Was the front lightly loaded at the time (as would happen when going up a steep hill) or the back heavily loaded?

Were you off the throttle, on it, or fairly neutral on the throttle?

..Tom

2006 DL650: 202,000 km 125,500 miles, Sold
2012 DL650 139,500+ km, 86,700+ miles. Sold
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post #5 of 28 Old 09-21-2009, 05:44 PM
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On my bike, I did 108 mph the other day on an open road and while slowing down it began to wobble to almost tank slap. Scary to say the least.

While accelerating it was as steady as a rock. I know that does not help but is my experience.

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post #6 of 28 Old 09-21-2009, 05:47 PM
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dont hold onto the bars so tight , i have hit 160klmph hour on dirt roads with out any tank slap . relax your hold on the bars . i find 140 klm a good speed on logging roads . 120 klm if the road is bad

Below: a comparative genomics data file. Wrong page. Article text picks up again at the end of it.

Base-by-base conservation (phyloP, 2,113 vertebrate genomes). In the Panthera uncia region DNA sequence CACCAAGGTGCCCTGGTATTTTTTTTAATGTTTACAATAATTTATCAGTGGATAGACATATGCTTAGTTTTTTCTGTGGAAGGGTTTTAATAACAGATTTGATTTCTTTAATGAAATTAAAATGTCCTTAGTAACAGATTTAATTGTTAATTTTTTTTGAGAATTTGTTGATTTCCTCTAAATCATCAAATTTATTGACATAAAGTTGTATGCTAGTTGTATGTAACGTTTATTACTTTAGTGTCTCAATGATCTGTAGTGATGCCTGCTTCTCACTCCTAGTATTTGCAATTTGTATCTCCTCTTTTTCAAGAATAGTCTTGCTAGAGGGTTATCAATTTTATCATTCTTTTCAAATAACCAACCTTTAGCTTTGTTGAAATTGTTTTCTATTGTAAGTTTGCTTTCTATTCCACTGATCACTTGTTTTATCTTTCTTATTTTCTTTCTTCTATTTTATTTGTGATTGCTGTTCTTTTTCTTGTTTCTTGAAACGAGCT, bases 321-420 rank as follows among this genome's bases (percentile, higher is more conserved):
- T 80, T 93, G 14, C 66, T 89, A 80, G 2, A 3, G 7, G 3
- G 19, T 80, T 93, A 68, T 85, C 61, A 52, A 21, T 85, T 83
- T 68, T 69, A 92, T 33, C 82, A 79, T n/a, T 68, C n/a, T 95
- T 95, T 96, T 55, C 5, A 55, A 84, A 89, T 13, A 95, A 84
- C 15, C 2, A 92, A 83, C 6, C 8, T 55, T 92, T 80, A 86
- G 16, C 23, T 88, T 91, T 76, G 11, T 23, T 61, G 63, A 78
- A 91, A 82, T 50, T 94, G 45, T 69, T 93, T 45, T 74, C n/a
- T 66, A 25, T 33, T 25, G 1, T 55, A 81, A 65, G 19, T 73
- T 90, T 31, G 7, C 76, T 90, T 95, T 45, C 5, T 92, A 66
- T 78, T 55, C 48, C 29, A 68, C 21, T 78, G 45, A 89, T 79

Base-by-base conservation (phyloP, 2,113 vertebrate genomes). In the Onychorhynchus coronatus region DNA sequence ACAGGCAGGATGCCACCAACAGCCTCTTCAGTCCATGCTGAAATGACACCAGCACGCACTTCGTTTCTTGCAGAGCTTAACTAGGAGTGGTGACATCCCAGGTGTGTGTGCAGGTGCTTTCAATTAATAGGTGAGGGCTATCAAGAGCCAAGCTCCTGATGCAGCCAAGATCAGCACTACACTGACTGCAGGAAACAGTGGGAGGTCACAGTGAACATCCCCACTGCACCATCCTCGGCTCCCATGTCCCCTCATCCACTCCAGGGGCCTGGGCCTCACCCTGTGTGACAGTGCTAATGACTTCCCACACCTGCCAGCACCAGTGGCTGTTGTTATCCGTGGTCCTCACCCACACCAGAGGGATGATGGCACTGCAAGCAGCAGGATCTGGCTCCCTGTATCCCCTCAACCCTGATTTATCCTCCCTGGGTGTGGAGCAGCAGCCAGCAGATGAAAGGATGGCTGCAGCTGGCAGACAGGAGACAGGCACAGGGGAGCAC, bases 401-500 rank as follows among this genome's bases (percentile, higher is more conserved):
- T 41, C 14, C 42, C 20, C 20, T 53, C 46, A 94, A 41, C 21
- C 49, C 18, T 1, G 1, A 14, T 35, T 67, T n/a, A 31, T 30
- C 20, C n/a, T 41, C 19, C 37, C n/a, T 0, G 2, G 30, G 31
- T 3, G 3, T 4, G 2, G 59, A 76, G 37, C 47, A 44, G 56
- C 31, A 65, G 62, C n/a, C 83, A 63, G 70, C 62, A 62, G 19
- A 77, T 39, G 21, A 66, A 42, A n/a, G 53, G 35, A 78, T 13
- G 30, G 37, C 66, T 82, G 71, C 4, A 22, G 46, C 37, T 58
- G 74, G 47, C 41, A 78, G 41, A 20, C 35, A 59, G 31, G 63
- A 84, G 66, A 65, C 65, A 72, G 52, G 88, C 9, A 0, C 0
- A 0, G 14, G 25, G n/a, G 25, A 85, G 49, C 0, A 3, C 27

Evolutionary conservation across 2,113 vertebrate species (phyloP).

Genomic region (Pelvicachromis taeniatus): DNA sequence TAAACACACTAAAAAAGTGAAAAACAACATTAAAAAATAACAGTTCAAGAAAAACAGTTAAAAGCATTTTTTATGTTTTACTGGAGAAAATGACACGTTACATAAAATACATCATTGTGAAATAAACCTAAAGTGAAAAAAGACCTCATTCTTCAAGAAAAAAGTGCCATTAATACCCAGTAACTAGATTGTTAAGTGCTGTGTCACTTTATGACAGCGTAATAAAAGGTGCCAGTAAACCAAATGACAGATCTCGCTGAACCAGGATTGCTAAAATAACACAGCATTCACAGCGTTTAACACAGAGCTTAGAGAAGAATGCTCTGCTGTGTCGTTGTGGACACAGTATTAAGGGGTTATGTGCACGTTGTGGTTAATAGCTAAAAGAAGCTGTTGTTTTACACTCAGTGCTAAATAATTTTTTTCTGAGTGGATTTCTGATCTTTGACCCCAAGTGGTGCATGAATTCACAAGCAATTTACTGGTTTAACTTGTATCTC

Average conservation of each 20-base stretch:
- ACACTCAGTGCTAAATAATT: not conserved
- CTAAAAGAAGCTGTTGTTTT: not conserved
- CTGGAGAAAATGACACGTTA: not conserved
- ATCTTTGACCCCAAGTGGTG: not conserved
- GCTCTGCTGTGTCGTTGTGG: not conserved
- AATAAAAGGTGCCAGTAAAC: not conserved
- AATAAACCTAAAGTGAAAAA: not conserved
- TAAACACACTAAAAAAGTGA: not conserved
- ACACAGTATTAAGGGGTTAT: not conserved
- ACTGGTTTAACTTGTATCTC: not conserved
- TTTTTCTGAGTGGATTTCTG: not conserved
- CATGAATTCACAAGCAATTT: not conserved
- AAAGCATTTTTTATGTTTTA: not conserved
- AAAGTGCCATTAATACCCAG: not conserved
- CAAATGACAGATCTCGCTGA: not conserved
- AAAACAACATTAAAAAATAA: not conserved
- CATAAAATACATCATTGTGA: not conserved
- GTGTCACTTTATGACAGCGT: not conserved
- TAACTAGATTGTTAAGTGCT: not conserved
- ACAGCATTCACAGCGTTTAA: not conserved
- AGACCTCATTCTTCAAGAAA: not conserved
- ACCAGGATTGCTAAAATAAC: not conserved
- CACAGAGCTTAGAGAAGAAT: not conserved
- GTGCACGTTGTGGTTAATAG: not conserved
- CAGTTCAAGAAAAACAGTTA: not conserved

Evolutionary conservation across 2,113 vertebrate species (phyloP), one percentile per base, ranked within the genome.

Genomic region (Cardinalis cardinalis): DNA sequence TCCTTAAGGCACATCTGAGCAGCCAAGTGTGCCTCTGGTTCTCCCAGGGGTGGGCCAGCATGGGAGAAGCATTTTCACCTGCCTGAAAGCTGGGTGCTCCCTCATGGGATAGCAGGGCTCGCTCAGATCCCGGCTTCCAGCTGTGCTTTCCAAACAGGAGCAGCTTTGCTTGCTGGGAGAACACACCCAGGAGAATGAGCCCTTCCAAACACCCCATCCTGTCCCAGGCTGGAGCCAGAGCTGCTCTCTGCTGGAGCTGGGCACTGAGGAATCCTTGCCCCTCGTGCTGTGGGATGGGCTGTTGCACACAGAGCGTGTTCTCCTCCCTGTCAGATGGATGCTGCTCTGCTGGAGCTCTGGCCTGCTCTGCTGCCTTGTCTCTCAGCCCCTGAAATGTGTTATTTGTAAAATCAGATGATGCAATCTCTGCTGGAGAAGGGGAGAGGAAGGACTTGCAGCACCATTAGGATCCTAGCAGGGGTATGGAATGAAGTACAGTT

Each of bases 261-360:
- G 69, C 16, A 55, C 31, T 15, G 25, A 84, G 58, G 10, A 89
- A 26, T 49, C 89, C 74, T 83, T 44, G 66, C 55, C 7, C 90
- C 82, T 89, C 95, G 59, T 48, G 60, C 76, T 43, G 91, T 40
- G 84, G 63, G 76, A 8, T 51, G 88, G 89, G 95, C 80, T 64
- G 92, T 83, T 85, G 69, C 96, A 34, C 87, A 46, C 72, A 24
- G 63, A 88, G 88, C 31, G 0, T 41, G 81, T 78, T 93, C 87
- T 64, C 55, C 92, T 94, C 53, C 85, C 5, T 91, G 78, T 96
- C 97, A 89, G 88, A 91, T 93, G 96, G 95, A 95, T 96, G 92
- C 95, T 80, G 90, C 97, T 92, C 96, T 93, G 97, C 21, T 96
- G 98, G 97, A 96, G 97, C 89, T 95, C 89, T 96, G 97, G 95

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post #7 of 28 Old 09-21-2009, 06:18 PM
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You need more weight in the front. Raise your spring preload in the rear and/or raise your forks in a bit in your triple clamps.

Thats the cheap free way.

A steering dampner is great also.. but spendy.

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post #8 of 28 Old 09-21-2009, 06:47 PM
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Weight on the front

[QUOTE=Gravehunter;466827]You need more weight in the front.

My Wee has been very stable. I do pay extra attention passing double semis, car carriers and fast running long nose trucks on interstates during hard side winds. This is out west running 80-90 mph (actual) fully loaded. A brand new rear tire makes it a little worse and it mostly goes away when center tread gets flattened.